This resource could also be of advantage in Primary School. Children can learn through experiences, and visuals can be used to help them learn. For instance, they can learn new knowledge about astronomy, which can be difficult to understand, and children might better understand the solar system when using AR devices and being able to see it in 3D. Further, learners could change the illustrations in their science books by using this resource.
For teaching anatomy, teachers could visualize bones and organs using augmented reality to display them on the body of a person.
Mobile apps using augmented reality are emerging in the classroom. The mix of real life and virtual reality displayed by the apps using the mobile phone's camera allows information to be manipulated and seen like never before. Many such apps have been designed to create a highly engaging environment and transform the learning experience.
30 years of Augmediated Reality in everyday life.
Since the 1970s and early 1980s, Steve Mann has been developing technologies meant for everyday use i.e. "horizontal" across all applications rather than a specific "vertical" market. Examples include Mann's "EyeTap Digital Eye Glass", a general-purpose seeing aid that does dynamic-range management (HDR vision) and overlays, underlays, simultaneous augmentation and diminishment (e.g. diminishing the electric arc while looking at a welding torch).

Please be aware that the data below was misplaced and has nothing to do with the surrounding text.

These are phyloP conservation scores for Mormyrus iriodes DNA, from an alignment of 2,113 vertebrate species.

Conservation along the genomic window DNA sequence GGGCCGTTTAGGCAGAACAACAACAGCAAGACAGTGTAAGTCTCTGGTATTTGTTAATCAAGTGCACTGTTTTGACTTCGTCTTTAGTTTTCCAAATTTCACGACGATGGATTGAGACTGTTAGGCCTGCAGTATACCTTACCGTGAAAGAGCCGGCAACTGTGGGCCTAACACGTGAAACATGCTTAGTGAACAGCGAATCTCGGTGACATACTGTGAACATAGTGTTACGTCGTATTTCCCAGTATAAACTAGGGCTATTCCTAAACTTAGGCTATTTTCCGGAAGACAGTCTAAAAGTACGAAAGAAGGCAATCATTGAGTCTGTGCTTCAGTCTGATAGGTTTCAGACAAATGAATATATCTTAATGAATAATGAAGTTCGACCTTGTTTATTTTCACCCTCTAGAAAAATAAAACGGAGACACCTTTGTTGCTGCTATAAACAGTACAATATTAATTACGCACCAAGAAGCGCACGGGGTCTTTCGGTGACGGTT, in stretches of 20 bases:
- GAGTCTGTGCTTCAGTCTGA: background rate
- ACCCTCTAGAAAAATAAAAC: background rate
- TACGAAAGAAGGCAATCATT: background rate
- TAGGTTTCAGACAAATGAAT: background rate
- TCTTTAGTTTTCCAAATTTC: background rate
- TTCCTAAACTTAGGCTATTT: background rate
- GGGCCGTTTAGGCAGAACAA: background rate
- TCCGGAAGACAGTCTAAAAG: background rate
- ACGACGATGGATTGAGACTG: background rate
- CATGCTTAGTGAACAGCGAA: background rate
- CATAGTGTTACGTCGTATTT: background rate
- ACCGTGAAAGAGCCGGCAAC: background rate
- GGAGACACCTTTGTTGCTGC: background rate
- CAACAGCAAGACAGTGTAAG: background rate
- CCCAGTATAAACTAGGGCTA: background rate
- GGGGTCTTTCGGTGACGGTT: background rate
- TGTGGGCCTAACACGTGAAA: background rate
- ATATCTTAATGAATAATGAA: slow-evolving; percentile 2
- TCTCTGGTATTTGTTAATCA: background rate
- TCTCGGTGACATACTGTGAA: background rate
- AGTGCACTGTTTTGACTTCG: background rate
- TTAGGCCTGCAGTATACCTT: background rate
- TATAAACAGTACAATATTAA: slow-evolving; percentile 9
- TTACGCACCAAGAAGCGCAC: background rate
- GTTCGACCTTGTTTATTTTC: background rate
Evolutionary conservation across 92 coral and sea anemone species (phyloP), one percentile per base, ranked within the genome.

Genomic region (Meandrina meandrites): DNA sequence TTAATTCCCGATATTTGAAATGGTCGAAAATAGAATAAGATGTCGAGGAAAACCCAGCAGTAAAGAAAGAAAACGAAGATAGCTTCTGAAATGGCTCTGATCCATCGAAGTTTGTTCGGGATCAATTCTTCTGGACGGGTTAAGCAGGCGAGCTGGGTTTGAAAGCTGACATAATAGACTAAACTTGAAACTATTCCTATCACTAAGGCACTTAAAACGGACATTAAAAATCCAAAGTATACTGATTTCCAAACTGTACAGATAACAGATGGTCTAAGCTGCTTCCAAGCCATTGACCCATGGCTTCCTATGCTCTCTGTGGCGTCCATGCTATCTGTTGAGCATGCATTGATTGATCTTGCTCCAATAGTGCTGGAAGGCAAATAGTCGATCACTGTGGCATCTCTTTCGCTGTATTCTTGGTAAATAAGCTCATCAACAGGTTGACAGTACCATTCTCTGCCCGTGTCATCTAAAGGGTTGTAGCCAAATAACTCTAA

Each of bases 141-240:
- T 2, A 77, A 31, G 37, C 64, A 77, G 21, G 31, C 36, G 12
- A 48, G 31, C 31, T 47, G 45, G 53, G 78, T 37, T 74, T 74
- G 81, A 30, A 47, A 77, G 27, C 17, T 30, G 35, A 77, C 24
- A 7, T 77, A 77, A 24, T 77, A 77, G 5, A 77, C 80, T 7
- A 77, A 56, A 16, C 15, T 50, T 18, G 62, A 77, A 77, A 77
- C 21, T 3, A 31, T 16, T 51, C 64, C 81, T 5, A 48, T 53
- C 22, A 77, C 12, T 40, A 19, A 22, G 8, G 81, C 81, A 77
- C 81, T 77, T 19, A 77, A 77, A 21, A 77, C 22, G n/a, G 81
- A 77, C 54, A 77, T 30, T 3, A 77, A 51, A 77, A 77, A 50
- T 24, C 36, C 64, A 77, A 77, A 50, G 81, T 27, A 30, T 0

Merchlar's mobile game Get On Target uses a trigger image as fiducial marker
Augmented reality allows gamers to experience digital game play in a real world environment. In the last 10 years there has been a lot of improvements of technology, resulting in better movement detection and the possibility for the Wii to exist, but also direct detection of the player's movements. Companies like Lyteshot are emerging as the more recent interactive augmented reality gaming.
AR can help industrial designers experience a product's design and operation before completion. Volkswagen uses AR for comparing calculated and actual crash test imagery. AR can be used to visualize and modify a car body structure and engine layout. AR can also be used to compare digital mock-ups with physical mock-ups for finding discrepancies between them.
Since 2005, a device that films subcutaneous veins, processes and projects the image of the veins onto the skin has been used to locate veins. This device is called VeinViewer